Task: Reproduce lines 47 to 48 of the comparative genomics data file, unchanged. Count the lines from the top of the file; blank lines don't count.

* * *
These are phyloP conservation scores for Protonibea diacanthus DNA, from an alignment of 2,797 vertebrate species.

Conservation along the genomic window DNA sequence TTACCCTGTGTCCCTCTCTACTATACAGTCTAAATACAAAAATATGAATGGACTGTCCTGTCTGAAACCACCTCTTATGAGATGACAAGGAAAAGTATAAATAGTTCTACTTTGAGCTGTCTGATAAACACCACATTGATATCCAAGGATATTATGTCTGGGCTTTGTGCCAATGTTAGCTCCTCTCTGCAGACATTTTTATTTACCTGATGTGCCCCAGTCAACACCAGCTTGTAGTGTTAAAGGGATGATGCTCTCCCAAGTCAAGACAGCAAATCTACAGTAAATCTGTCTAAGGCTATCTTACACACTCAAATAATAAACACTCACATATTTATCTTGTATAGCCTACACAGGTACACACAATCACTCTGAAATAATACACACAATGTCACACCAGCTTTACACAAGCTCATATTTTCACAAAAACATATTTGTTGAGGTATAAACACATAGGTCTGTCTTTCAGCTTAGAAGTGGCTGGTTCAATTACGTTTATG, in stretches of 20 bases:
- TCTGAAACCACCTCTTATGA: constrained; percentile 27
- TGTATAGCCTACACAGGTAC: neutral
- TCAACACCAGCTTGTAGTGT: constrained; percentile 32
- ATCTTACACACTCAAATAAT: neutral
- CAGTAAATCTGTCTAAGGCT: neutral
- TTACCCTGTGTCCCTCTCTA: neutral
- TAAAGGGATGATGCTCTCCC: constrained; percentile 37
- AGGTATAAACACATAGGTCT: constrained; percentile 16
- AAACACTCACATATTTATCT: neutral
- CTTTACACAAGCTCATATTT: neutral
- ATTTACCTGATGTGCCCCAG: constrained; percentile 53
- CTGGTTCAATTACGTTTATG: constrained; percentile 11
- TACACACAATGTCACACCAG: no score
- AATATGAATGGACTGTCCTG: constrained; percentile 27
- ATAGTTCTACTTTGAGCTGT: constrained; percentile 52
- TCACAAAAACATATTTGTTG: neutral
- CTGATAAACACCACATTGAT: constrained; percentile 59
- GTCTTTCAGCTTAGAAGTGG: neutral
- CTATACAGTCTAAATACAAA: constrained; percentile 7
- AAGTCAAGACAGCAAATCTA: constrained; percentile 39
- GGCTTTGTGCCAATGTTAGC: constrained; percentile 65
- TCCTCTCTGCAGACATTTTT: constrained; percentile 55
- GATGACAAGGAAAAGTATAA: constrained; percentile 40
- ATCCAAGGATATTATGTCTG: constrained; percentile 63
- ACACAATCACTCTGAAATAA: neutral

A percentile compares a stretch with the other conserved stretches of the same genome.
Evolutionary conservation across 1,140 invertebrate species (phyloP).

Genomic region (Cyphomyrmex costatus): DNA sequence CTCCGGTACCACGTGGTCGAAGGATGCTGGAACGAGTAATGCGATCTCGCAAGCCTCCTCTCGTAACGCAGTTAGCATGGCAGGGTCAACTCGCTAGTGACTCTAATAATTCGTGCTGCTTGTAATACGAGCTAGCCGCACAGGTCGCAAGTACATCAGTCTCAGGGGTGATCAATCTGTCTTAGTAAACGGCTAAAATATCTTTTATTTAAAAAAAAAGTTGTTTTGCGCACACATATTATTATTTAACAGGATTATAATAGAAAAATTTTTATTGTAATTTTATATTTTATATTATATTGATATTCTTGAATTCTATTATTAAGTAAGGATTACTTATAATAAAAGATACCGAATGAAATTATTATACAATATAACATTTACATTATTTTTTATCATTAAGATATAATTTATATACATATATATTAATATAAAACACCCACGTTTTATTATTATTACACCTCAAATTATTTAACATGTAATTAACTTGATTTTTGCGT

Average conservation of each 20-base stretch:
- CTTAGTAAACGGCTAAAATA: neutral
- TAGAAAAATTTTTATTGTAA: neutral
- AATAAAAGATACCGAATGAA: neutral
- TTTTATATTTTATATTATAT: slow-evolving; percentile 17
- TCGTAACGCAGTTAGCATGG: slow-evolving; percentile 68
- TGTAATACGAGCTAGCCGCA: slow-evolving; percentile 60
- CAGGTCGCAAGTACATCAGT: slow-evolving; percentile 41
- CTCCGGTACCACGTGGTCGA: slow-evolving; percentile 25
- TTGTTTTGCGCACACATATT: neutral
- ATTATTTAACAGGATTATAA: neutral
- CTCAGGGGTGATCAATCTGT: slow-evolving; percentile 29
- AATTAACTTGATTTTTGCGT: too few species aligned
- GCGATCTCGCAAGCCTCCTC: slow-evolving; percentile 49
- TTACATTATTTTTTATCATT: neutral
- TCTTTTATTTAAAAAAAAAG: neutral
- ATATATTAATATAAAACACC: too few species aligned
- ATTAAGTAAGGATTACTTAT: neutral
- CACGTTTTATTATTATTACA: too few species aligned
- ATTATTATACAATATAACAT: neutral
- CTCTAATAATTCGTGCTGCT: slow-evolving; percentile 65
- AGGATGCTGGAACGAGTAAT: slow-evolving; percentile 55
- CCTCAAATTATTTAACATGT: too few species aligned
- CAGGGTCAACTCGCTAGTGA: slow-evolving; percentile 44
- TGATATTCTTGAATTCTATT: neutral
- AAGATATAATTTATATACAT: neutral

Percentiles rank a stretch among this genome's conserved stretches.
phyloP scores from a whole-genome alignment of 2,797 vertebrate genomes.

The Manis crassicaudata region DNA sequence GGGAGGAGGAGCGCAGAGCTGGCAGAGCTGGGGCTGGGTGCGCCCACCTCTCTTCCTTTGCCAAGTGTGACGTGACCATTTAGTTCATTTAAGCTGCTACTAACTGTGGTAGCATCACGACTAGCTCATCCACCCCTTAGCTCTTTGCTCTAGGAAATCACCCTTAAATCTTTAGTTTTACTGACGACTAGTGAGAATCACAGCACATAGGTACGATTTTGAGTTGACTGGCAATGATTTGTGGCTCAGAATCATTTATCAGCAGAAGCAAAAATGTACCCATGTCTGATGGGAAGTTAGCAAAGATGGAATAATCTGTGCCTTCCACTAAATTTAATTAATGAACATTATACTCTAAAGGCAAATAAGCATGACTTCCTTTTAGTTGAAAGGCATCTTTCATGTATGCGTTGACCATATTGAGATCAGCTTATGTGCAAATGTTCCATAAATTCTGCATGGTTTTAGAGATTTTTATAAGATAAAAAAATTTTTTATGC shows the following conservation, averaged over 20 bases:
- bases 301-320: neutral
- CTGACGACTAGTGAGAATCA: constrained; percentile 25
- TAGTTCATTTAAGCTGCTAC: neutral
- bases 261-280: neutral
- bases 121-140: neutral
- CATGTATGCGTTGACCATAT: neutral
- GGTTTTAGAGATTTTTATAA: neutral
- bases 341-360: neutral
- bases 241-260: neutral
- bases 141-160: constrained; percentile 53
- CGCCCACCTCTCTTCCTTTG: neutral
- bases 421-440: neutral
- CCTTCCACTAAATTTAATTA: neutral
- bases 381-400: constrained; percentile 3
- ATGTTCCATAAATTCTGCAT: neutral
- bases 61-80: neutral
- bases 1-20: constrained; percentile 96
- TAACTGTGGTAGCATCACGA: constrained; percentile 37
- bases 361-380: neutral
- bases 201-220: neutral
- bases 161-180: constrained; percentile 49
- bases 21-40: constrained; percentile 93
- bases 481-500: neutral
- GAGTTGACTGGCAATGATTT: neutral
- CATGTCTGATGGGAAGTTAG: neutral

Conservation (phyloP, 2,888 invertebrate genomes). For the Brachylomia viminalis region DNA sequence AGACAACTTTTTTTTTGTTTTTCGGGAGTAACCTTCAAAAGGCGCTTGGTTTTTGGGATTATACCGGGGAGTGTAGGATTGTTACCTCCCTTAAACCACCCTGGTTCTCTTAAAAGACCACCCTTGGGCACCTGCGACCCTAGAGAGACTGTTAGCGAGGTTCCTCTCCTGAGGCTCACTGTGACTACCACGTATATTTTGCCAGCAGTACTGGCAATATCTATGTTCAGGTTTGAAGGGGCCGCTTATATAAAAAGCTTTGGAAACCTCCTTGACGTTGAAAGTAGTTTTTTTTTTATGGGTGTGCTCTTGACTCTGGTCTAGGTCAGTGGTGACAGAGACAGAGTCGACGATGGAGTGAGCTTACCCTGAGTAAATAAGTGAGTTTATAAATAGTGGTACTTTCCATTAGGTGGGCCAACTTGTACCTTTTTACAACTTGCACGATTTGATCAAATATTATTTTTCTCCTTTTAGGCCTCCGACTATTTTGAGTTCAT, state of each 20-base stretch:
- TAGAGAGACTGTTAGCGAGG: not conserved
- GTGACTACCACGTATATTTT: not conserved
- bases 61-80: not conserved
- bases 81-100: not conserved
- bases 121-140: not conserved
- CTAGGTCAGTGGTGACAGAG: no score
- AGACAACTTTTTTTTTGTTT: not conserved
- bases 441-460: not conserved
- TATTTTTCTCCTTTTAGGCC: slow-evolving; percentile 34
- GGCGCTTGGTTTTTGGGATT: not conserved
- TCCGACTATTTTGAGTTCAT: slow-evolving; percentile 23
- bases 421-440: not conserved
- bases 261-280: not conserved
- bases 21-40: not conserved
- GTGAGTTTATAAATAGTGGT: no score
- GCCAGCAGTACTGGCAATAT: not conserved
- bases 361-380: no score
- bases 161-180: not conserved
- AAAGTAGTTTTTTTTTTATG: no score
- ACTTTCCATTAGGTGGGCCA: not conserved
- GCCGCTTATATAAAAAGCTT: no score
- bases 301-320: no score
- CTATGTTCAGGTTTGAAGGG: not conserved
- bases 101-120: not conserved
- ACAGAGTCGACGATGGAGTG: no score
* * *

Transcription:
- ATATATTAATATAAAACACC: too few species aligned
- ATTAAGTAAGGATTACTTAT: neutral